That it is an indispensable requirement of justice that an adjudicating authority to be fair and just shall hear both sides giving them ample opportunity to present their cases.
Hearing can therefore, only be said to be fair when all the parties to the dispute are given a hearing or an opportunity of a hearing. If one of the parties is refused or denied a hearing or is not given an opportunity of being heard, such hearing cannot qualify as a fair hearing under the alteram partem rule.
He relied on the cases of UDO-AKAGHA VS PAKO LIMITED 1993 4 NWLR Part 228 434 at 437; OLUMESAN VS OGUNDEPO 1996 2 SCNJ 172 at 174 OBODO VS OLOMU & ANOR 1987 6 SCNJ 74 ADIGUN VSA.G. OF OYO STATE 1989 1 NWLR Part 53 678 DEDUWA VS OKORODUDU 1976 10 SC 329 on this issue it was ala the contention of the appellant that the learned trial judge violated the rules of proceeding by denying the appellant the opportunity of addressing the court before the deliberation of judgment in the suit. He pointed out that when the respondent testified he was cross examined by the appellant counsel.
On 7/5/97 the respondent closed his case, on 1/12/97 the court closed the appellants defence and respondent counsel addressed the court on the same date. The case was then adjourned for judgment on the same date without giving the appellant the opportunity of also addressing the court even though appellant counsel was in court on the day judgment was delivered. Relying on the provisions of Order 37 Rules 17(2) to 22 of the High Court Civil Procedure Rules of Abuja 199 the appellant submit that for taking part in the trial by cross-examining the respondent and his witnesses the appellant has a right of addressing the court before judgment. That the denial of such a right renders the whole proceedings a nullity and puts reliance on the cases of:
ABILAWON AYISA VS OLAOYE AKNJI ” ORS 1995 7 SCNJ 245 OBODO VS. OLOMU & ANOR (SUPRA) AYISA VS AKANJI (SUPRA).
The records of the lower court showed that after pleadings were duly filed and exchanged by the parties, the respondent was granted leave to amend his statement of claim on the 27/6/95. Hearing in the case commenced on the 23/11/95 and both parties were represented by counsels when the respondent as PW1 testified. On 8/2/96 when PW1 continued with his testimony both counsels were in court and the appellant was granted leave to amend his statement of defence and the case adjourned for cross examination: of the PW1. On 17/4/96 counsel to appellant was not in court and the case was further adjourned. On 11/7/96 the case could not go on as the respondent was absent and was only cross-examined on 16/9/96 when the court reconvened. On 24/10/96 both the appellant and his counsel were absent and the case was further adjourned. On 4/2/97 both counsels were in court and the Plaintiff closed his case and the case adjourned to 12/6/97 for defence. On that day only counsel to the respondent was in court and the case was further adjourned to 24/7/97 for defence.
The case came up on the 2/10/97 and both parties and their counsels were absent and the case was adjourned to 28/10/97 for defence. On 28/10/97 the parties were absent but their counsels were present and the case was further adj. to 1/12/97 at the instance of the defence counsel, cost was awarded in favour of the plaintiff and the defendant given the last chance to present his defence.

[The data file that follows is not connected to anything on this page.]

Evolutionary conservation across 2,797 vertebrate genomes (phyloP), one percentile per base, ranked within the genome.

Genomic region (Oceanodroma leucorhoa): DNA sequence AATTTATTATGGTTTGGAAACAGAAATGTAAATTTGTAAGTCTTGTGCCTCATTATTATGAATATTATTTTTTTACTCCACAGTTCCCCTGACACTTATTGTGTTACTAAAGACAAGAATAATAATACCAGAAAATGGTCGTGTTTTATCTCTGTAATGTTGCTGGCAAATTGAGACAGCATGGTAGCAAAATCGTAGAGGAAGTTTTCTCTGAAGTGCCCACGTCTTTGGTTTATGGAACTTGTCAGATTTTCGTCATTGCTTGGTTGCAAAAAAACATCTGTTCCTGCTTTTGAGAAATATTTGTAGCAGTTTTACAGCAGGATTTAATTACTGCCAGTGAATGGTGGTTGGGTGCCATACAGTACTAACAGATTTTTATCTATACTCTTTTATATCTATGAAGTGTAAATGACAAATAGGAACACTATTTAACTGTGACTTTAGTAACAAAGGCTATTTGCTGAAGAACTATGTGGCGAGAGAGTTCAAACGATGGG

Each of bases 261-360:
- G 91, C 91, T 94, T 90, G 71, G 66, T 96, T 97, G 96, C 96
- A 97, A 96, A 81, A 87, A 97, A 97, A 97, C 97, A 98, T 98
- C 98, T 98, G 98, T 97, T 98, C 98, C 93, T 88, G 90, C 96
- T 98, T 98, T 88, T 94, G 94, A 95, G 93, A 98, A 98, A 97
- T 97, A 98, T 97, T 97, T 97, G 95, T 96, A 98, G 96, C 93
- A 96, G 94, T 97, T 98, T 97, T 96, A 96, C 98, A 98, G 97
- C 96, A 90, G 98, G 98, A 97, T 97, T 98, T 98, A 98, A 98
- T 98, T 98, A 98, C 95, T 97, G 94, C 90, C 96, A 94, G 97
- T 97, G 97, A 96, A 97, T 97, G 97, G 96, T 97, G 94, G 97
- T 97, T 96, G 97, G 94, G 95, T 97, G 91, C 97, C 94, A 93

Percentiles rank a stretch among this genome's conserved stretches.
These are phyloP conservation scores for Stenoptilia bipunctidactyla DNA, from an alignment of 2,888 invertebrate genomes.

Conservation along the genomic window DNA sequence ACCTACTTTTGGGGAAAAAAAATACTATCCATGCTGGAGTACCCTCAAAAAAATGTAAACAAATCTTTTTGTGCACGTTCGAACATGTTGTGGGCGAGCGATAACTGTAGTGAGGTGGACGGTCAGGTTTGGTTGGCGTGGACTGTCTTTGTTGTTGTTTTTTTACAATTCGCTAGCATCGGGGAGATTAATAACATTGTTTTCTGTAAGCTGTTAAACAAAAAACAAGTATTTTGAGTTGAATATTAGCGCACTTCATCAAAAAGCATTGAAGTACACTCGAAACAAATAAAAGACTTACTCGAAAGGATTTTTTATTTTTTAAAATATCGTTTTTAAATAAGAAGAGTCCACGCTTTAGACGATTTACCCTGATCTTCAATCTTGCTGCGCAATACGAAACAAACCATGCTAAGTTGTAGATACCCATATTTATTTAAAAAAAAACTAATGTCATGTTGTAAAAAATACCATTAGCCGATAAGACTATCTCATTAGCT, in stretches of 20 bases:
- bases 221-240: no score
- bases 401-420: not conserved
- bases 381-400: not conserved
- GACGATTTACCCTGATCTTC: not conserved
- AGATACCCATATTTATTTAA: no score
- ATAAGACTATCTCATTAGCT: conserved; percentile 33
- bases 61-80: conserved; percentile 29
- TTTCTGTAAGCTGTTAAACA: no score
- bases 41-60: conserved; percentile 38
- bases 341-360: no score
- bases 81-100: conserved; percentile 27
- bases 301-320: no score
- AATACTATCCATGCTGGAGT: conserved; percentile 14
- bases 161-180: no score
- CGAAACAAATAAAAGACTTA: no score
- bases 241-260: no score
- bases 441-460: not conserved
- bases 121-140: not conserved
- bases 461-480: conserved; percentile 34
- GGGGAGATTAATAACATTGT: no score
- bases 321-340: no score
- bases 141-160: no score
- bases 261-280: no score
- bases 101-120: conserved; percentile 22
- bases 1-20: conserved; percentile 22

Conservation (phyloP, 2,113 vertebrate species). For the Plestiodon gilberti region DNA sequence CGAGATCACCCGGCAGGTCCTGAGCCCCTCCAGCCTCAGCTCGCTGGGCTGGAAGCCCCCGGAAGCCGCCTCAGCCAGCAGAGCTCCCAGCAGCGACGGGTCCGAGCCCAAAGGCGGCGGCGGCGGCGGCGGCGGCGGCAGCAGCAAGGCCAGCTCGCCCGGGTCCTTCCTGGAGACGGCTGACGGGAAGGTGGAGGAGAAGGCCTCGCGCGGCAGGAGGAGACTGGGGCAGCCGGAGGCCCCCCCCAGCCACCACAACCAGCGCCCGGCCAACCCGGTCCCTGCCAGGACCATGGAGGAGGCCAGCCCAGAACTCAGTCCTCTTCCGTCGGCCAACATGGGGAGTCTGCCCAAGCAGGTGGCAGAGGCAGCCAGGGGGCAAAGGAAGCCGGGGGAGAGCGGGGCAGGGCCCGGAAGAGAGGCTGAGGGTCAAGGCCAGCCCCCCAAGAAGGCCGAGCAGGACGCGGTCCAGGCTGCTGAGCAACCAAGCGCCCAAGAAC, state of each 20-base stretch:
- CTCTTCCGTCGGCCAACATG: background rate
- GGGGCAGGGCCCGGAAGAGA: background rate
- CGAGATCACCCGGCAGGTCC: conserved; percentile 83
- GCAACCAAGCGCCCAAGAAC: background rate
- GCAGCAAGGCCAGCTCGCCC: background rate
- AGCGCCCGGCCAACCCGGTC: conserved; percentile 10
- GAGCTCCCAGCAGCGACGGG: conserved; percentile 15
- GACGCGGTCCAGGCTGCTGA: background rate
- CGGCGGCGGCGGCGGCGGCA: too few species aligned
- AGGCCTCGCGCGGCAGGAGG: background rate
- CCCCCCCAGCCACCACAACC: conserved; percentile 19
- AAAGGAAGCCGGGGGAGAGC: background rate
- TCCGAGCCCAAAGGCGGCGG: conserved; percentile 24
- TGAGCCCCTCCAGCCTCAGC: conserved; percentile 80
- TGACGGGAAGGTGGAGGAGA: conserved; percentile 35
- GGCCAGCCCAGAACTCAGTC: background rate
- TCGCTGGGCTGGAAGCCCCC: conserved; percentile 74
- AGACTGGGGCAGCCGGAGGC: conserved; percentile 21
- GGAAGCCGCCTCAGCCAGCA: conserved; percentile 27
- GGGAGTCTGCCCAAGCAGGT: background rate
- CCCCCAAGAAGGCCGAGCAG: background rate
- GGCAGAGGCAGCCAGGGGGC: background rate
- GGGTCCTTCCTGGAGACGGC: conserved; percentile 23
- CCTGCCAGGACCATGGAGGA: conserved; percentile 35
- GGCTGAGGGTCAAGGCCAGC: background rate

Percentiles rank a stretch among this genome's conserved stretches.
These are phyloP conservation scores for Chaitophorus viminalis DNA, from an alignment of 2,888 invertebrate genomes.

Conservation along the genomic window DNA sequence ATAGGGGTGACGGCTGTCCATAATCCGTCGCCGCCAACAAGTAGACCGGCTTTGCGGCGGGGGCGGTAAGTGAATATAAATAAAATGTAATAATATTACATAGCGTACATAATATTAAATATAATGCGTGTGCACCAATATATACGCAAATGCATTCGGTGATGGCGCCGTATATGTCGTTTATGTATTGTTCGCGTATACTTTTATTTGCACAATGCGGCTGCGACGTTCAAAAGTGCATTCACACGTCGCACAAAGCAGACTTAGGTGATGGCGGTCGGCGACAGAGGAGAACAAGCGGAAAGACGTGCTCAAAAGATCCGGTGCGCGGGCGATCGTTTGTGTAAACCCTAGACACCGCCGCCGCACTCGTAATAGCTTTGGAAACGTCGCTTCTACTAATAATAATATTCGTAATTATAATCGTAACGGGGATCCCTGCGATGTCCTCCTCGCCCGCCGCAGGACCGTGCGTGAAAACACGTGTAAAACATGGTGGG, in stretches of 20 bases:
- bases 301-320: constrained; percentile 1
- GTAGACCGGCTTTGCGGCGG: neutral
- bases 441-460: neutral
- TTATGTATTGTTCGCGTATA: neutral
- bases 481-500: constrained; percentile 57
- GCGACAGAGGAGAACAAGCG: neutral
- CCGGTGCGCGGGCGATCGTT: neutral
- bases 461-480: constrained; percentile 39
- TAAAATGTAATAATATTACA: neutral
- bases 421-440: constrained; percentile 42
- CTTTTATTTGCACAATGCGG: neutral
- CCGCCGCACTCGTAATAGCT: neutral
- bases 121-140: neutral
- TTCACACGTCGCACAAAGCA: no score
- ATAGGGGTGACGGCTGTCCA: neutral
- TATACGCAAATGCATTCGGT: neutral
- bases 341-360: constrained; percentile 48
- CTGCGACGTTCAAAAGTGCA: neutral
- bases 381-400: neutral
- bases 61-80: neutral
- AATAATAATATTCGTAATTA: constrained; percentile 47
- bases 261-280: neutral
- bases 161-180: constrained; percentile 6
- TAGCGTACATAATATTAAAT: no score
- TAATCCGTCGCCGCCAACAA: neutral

On 1/12/97 only the plaintiff and his counsel were in court and the court closed the case for the defendant and heard address of counsel for the plaintiff and adjourned the case for judgment to the 28/1/98.
On 9/12/97 the defendant filed a Motion on Notice for an order of the lower court suspending the judgment to be delivered in the case on 28/1/97 pending the hearing of the defendant’s defence and for an order of the lower court granting leave to the defendant to call his witnesses in defence of the case.
The motion was not moved when judgment was delivered on the 12/3/98.
I have chronicled the sequence of events above in the court below in order to see whether the defendant was deligent in the prosecution of his defence or to see whether as he claimed he was not given an equal chance to put in his defence and to address the court.
The plaintiff closed his case after testifying as PW1 and his cross-examination by the defence counsel on the 7/5/97, and the case was adjourned to the 12/6/97 for the defence. On that day neither the defendant nor/his counsel were in court and the matter was adjourned for defence. On the application of the Plaintiffs counsel to the 24/7/97. There was nothing on record to show whether the defendant was served with a hearing notice to appear on that day, in any case the matter didn’t come up until the 28/10/97 when both parties and their counsels were absent and the matter was again adjourned to 28/10/97.
When the case came up on that day counsel to defendant asked for an adjournment as his witness has supposedly travelled to Lagos on an official trip and he was given the last chance to present his defence and the matter adjourned to 1/12/97.
When neither the defendant or his counsel were in court on that day the court by virtue of the provisions of Order 37 Rule 7 of High Court Civil Procedure Rules of the FCT 1991 closed the case for the defence and asked the plaintiff’s to address it and the case was adjourned for judgment.
The lower court could have at that staged entered a default judgment for the plaintiff as provided for by the rules. But having been addressed by the plaintiff it would have been fair to have been addressed by the defendant before judgment in the case is delivered.